Question about Heating & Cooling
The coils, Freon lines, and condenser are frozen on my system. All electric, no heat pump.
The most common cause of coils, lines or components freezing over are low refrigerant charge, lack of airflow across coil or a blockage of the condensate drain. If the outdoor coil is frozen over then the defrost mechanism may not be working properly.
Posted on Nov 23, 2013
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Posted on Jan 02, 2017
SOURCE: reversing valve
The first thing you need to do is fix the hole in the coil. It will only get worse no matter what you do. The reversing valve is controlled by the thermostat, then to the defrost board, as it has a timer, sensor and all that jazz. As to your question, that is a tricky one. The way I found worked best for heat pumps is to turn it to cool. If its so cold outside that it will not turn on because of an outside thermostat, cover the coil and yourself with a cardboard box or a large tarp. Give yourself some room of course, get a set of gauges that has temp. ring for R-22.Take suction temp. from the line about 1 foot from the compressor, look at the low side of the gauge and find the temperature, not the pressure for R-22. You should have a 20 degree differential. If more than 20, add freon, less remove. This sounds a little odd, but its easy to overcharge heat pumps on the heat mode. The condenser has a sensor that switches on the electric heat if the heat pump is not working. Ice on the condenser is normal on heat mode, that's why there is a defrost board.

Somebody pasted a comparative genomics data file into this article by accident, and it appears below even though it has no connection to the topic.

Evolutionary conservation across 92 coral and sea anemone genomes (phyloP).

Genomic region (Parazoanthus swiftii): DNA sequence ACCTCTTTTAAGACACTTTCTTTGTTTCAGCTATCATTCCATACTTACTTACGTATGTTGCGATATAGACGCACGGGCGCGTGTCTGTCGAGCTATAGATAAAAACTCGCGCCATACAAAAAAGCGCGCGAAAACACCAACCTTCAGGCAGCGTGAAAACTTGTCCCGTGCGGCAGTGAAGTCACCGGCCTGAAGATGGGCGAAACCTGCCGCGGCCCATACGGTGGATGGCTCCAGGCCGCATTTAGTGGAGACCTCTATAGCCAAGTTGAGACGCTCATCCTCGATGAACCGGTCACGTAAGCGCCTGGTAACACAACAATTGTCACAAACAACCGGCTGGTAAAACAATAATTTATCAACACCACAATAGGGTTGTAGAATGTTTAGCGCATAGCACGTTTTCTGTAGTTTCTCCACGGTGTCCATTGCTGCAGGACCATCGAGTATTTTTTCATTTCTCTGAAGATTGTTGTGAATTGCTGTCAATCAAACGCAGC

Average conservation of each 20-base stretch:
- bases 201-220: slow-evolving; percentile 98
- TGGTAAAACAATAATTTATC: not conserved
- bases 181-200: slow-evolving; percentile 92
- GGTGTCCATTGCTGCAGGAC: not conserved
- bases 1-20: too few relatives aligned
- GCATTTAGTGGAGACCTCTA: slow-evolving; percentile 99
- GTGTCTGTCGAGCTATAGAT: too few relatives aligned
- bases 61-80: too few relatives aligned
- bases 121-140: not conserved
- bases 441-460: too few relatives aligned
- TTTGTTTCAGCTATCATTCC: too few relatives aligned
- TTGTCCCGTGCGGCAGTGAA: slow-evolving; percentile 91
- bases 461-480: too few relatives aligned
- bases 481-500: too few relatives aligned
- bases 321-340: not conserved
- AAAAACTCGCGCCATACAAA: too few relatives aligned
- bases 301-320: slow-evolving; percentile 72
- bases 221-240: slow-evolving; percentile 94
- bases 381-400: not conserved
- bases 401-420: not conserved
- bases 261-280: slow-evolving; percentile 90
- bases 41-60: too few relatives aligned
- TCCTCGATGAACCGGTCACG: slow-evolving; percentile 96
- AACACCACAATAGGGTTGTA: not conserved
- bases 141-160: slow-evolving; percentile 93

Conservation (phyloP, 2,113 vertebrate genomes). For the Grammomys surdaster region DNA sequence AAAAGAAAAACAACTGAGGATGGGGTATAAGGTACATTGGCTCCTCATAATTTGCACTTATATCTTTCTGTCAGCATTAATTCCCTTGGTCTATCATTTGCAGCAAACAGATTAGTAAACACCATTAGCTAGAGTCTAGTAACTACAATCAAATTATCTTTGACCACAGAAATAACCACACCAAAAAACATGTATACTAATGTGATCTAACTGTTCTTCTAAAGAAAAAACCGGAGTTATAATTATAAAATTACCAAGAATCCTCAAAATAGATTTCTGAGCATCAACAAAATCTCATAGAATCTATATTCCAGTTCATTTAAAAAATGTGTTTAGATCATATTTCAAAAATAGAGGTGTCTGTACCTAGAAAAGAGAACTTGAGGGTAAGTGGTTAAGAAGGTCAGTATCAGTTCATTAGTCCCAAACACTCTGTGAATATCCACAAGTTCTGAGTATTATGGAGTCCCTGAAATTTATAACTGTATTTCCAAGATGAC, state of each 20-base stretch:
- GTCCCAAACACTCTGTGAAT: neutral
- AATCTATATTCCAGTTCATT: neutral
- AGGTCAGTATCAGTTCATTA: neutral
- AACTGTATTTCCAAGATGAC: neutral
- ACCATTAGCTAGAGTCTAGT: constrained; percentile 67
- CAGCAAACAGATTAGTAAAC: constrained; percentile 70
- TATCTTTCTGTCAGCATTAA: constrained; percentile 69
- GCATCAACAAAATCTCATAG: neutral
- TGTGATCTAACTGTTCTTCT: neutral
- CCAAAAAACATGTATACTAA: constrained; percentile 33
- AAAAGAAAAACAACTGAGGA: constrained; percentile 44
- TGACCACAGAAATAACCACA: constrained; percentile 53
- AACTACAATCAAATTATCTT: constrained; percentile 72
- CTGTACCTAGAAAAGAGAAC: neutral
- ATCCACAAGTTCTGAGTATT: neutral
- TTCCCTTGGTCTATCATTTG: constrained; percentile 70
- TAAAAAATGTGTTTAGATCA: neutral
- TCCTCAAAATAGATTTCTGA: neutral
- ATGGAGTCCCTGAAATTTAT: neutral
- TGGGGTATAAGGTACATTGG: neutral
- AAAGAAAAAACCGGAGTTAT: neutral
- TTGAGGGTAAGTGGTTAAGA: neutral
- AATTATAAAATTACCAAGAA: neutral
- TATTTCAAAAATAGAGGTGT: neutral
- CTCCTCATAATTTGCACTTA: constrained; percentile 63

Posted on Jan 12, 2008
You stated capasitor was checked . if cap. is ok sometimes start terminal wire will burn into at compressor or you may have a loose connection causing a voltage drop (more than 10%).If both check ok try a hard start kit. Who knows it might start. good luck
Posted on Jan 20, 2008
SOURCE: Electric Heater Coils Always On
We use the STW0925H! in 60 rooms on this property and have encountered similar problems that were caused by weldedd contacts on one of two relays that controls the electric strip heat. They can be replaced if needed.
PTHP's and PTACs employ thermal fuses as well as a bimetal limit stat on the heating element to limit risk if fan motor were to fail and the heating element were to remain energized. It would be wise to check that both are fuctioning properly while you are servicing the unit.
Posted on Mar 07, 2008
1.check filter if really dirty change
2. check Refrigerant if low get charged by a tech
3. check the evaporator coil if dirty clean
Posted on Oct 16, 2008
Chances are you have a TXV already installed. Thats why simply adding refridgerant is not effecting the pressures.
All you are doing by adding refridgerant is overcharging the unit, and possibly forcing the compressor to try to pump liquid instead of vapor. Not god for the compressor.
If the vibration noise is your only problem, I would try emilinating the vibration.
Find where the lineset is touching other parts of the house and install vibration dampening opads there. If the airahndler is mounted to the structure of the house, install vibration reduxction pads there too. If it is suspended from the floor joists you may have to change that mounitng method.
You can suspend the drain overflow pan and then set the unit in that on dampening pads, or set it on blocks from the floor/crawlspace.
Check your data sticker to find out how many pounds of refridgerant the unit takes.
By now, you are probably way overcharged.
Posted on Dec 24, 2008
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